The National Gallery displays art creatively; and the selections that make up the Meyerhoff Exhibition are no exception.  There are many other paintings from the Meyerhoffs in other parts of the Gallery, but this exhibition is organized in a way different from any I have heretofore experienced.  It is not arranged by date, or by artist, or by style – but rather by theme:

“Ten themes—Scrape, Concentricity, Line, Gesture, Art on Art, Drip, Stripe to Zip, Figure or Ground, Monochrome, and Picture the Frame—illuminate specific works across the Robert and Jane Meyerhoff Collection. The resulting juxtapositions, often surprising and provocative, provide a new way to tell the story of postwar American art, and of a great collection.’ Quoted from the web site for the exhibition (see link on the left of this page).

In addition to the provocative grouping themes, there are quotes on the walls that further jar the viewer into deeper reflection on what the senses and the soul are seeing.  I have listed some of these below:

TS Eliot (poet): Immature poets imitate; mature poets steal.

Philip Guston (artist):  It’s the unsettling of the image that I want.

Leo Steinberg (art historian):  Whatever else art is good for, its chief effectiveness lies in propagating more art.

GK Chesterton (critic):  Art is limitation. The essence of every picture is the frame.

A Sunday at the Hood

Last Sunday, we spent the day in Hanover; church at St. Thomas, brunch at the Inn, and a visit to the Hood Museum.  A highlight of St. T was the choir’s sparkling gift of “And the Glory of the Lord,” from Messiah.  The standout at the Inn (apart from expectedly good food) was the gingerbread doll house in the reception area. And we fed our art-hungry souls at the Hood, particularly in the second-floor modern/contemporary exhibition.

When I stepped out of the elevator into the first room, my eyes traveled from a large Mark Rothko on one wall, to an equally large Mondrian opposite, to an also very large three-dimensional work by a Japanese artist on another wall.  I had no words except “Oh my! Oh my! Oh my!” 

What is it that was touched, tapped into, drawn forth, in the experience?  And is that what we attempt to evoke in making space for art in our public spaces – and in commissioning art to fill them?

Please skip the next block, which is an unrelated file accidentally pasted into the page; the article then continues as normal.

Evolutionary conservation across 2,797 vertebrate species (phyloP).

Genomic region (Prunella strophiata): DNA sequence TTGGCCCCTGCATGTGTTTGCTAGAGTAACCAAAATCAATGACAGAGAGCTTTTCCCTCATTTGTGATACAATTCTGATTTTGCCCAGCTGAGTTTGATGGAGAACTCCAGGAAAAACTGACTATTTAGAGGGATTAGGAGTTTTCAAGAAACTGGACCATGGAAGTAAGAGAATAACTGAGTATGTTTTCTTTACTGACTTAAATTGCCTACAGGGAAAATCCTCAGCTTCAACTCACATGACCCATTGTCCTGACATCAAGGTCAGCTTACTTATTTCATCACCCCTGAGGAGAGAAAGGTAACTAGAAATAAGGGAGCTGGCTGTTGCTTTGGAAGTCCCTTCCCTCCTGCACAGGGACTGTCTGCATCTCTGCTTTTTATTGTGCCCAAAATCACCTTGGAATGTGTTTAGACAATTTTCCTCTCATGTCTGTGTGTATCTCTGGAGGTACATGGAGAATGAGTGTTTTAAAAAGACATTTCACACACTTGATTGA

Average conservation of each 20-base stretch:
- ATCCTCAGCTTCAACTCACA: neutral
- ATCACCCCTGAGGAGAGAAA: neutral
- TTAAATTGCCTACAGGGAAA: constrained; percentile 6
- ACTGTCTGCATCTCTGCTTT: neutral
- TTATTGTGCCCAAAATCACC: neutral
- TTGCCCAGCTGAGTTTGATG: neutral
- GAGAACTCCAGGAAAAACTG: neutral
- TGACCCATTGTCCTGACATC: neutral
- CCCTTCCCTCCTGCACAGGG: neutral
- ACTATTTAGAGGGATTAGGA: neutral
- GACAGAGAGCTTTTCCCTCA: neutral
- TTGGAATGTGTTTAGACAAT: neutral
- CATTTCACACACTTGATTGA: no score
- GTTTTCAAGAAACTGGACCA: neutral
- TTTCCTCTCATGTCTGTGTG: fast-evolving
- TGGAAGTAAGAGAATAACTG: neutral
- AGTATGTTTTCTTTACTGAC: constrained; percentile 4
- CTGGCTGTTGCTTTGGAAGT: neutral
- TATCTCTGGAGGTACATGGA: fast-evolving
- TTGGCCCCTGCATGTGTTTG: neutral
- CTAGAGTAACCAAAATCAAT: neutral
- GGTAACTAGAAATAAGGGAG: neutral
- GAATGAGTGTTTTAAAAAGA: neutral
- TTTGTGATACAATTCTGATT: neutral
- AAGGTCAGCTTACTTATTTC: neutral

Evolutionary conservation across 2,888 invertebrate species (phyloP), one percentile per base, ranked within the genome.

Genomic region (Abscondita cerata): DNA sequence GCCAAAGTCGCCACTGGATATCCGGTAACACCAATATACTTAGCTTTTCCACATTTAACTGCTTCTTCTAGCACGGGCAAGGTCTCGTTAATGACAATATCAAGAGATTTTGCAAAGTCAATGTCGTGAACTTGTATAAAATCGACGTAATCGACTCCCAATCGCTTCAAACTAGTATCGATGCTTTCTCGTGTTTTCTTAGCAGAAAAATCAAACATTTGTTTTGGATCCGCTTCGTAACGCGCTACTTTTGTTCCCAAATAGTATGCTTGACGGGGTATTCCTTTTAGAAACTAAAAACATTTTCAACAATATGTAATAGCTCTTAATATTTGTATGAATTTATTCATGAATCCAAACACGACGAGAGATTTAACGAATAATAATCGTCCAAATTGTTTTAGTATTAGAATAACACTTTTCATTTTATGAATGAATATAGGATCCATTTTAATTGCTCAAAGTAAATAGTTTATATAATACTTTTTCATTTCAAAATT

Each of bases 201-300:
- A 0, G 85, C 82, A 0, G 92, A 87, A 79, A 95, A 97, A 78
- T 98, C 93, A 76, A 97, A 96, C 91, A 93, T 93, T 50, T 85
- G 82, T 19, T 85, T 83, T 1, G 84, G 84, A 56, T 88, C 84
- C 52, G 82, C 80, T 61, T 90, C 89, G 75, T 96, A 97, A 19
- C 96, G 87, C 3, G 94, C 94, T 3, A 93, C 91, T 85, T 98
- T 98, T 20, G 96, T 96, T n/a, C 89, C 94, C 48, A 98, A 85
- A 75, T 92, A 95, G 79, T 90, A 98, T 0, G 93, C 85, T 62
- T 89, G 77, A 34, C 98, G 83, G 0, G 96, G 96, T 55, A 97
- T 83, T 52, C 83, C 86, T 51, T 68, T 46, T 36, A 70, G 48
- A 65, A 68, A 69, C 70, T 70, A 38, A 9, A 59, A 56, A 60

I was equally struck by a presentation of works and a teaching video of Sonia Landy Sheridan.  Sheridan describes herself as a ‘research artist.’  She has been artist-in-residence at MMM, working as scientist and artist with very high-tech imaging devices to manipulate images in an amazing variety of ways.  What was evoked for me, particularly in watching the video, was a thrill, an excitement, and an affirmation of the importance of being open to possibilities that certainly evade the ready awareness of most of us, but are present in our imaginations, even if deeply buried. 

College and university museums, public and private, struggle to define and realize their missions.  How do they balance the goals of service to the academic program of the institution, the art interests of the wider community, and display of  contemporary art?  How do they choose among types of art?  Among times and places from which the art is selected?  How do they balance between building on the strengths their existing permanent collection and introducing works that ‘fill the gaps,’ or develop strengths in other areas?

Intro to Three Sabbatical Blocks

Nigh onto a score of years ago, I attended, with son and daughter-in-law, the opening of an exhibition of my step-brother Steven’s sculpture. Steven created his works in wood; he had early on developed a style with curved, highly polished shapes, and had now moved into more rough-hewn and free form objects.

As we looked at his works, Lori, my daughter-in-law, stood in front of one work and puzzled over it. The piece was two vertical pieces of wood, hung side by side a few inches apart. My memory (with a poor sense of measurement) sees them as slightly different lengths within a 3-4 foot range. They were slightly carved out through most of their vertical length, one more than the other, giving them the appearance of dugout canoes in early construction phase. Lori asked Steven what he intended with the work. Steven’s answer set me on a two-decades long ponderment: “It isn’t what I might have intended or thought about in producing this work; what matters is how you [the viewer] see things after this.”

Steven’s thoughtful response lies at the heart of my intent for this time of sabbath leave. I want to explore the spirituality of a secular culture as it is expressed in art, and particularly in public art.

Of course, this means defining spirituality in a way that does not require its expression through participation in the corporate worship of a religious faith.

And so I ask readers of this blog to reflect on a non-religious definition of spirituality. I do have some thoughts of my own, which I certainly will include from time to time; but I hope to generate a discussion that may shed light on the theme and contribute to my exploration of the visual arts in public places.